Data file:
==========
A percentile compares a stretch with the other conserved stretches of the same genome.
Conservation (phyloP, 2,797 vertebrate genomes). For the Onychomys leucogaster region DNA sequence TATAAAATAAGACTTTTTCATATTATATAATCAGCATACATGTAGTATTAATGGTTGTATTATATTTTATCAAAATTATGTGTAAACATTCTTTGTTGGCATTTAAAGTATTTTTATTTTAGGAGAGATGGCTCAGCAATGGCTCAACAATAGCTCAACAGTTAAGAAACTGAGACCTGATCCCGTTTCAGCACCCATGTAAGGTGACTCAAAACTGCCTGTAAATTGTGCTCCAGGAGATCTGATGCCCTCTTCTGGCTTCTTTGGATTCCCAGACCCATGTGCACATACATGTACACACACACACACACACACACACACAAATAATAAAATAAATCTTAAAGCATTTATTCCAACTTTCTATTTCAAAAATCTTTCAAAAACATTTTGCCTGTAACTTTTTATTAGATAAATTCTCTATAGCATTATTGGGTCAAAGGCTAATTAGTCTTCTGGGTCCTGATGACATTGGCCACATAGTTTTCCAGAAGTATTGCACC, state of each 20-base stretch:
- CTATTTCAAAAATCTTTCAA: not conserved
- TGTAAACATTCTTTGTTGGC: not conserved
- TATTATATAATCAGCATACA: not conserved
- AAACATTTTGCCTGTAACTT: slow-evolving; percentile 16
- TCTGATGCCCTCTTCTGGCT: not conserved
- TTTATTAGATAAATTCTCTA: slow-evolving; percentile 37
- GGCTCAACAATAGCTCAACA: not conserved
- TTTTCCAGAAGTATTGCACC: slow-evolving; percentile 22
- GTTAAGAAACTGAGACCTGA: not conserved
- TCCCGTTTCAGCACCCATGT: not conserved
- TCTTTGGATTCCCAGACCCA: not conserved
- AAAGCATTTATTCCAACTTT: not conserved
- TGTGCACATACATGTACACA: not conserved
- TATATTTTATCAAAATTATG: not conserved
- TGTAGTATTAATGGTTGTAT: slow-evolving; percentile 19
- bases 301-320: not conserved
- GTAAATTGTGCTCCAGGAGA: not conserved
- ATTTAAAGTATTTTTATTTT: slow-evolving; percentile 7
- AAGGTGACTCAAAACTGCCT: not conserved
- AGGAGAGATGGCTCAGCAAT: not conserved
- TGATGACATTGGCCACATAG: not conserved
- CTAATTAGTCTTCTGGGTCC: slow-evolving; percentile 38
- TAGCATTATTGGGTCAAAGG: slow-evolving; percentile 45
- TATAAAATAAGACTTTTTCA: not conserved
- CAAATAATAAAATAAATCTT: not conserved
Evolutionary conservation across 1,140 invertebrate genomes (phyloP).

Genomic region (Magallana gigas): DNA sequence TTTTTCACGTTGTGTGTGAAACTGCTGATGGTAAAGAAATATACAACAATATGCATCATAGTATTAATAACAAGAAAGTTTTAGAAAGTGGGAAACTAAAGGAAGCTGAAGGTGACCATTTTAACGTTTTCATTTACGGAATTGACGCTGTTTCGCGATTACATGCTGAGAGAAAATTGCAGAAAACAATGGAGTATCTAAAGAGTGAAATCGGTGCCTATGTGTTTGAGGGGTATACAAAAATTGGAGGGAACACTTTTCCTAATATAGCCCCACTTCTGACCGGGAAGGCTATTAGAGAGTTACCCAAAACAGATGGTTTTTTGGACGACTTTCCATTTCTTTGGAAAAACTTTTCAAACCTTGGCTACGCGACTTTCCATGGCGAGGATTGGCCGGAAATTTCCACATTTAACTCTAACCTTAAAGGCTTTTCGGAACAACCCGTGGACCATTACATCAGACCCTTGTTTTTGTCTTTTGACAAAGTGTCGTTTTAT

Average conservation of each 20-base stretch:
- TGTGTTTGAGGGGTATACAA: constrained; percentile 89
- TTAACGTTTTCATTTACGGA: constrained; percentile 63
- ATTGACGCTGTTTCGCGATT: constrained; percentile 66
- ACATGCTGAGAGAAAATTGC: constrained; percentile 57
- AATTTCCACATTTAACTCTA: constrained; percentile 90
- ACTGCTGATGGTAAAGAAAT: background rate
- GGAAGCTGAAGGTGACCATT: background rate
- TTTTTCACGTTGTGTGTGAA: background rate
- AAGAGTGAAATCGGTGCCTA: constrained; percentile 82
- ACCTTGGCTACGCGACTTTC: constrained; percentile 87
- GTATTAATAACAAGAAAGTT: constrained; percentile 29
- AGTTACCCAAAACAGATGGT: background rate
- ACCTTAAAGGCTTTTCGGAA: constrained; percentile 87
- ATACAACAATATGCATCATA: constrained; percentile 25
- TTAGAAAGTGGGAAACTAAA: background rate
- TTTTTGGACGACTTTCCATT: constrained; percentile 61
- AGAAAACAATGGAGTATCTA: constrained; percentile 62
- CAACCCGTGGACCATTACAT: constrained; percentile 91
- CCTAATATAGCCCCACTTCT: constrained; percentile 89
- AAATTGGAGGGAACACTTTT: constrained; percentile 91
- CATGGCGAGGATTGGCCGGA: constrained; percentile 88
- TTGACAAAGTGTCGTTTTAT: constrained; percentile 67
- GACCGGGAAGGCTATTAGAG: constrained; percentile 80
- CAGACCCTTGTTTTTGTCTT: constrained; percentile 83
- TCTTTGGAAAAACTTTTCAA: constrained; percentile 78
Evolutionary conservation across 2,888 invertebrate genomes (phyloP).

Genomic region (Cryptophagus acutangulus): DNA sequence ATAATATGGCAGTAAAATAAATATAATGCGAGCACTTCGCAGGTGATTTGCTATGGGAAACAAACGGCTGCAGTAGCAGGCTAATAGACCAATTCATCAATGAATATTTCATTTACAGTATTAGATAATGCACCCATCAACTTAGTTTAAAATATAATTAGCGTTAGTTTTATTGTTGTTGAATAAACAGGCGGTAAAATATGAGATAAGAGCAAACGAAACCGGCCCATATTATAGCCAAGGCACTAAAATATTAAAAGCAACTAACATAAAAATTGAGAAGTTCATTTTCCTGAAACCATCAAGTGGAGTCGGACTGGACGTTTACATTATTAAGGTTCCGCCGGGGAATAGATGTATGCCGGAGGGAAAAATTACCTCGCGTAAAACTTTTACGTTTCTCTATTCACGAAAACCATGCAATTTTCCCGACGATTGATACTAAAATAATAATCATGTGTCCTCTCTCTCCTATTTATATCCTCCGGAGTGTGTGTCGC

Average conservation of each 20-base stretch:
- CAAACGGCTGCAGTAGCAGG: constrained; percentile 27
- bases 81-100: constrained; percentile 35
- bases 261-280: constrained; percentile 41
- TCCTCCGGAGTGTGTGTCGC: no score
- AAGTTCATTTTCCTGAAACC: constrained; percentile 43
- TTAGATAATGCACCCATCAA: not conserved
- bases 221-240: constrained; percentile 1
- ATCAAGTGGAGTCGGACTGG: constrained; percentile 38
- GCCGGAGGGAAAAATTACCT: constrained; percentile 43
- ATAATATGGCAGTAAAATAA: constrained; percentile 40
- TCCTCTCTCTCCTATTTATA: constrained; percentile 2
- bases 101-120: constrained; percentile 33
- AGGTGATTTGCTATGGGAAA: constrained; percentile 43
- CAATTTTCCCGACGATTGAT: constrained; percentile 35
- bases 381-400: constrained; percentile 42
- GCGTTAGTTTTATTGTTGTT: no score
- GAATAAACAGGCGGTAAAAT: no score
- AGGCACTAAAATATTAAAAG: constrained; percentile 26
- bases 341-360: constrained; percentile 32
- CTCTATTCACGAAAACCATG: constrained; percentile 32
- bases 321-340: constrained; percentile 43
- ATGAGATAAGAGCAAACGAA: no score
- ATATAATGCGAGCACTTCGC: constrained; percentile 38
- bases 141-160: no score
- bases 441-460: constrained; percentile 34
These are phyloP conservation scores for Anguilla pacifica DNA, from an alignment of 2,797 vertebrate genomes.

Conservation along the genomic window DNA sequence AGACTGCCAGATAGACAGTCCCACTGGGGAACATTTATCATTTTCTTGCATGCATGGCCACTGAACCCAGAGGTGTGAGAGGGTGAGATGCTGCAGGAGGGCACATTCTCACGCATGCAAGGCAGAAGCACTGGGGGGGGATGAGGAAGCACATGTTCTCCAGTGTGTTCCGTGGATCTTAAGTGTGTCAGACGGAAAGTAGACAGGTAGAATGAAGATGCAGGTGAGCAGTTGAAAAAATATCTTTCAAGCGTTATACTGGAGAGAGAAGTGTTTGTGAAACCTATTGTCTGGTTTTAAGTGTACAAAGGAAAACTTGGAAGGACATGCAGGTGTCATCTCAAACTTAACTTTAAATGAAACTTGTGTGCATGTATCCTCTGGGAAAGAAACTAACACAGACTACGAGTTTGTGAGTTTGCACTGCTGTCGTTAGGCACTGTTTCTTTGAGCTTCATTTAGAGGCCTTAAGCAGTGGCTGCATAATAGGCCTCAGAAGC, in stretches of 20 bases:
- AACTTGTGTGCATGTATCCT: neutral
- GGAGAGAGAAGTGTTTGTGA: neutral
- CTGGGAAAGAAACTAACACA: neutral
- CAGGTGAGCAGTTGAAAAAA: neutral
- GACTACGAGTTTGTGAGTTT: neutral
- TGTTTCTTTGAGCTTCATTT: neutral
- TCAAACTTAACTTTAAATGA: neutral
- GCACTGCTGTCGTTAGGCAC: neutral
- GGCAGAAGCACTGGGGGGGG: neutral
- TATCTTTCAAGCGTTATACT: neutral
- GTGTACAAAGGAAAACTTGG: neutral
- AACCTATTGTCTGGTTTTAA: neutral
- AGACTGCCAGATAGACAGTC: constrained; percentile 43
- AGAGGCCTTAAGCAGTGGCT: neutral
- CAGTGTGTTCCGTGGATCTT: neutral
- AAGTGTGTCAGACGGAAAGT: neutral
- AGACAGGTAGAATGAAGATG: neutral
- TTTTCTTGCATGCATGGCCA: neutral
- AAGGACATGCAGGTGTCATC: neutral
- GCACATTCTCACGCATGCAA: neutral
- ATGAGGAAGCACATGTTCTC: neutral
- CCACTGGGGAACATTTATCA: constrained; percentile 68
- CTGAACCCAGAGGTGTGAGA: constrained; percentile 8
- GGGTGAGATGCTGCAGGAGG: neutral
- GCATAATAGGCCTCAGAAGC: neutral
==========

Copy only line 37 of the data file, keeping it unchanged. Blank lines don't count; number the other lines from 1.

- GGAAGCTGAAGGTGACCATT: background rate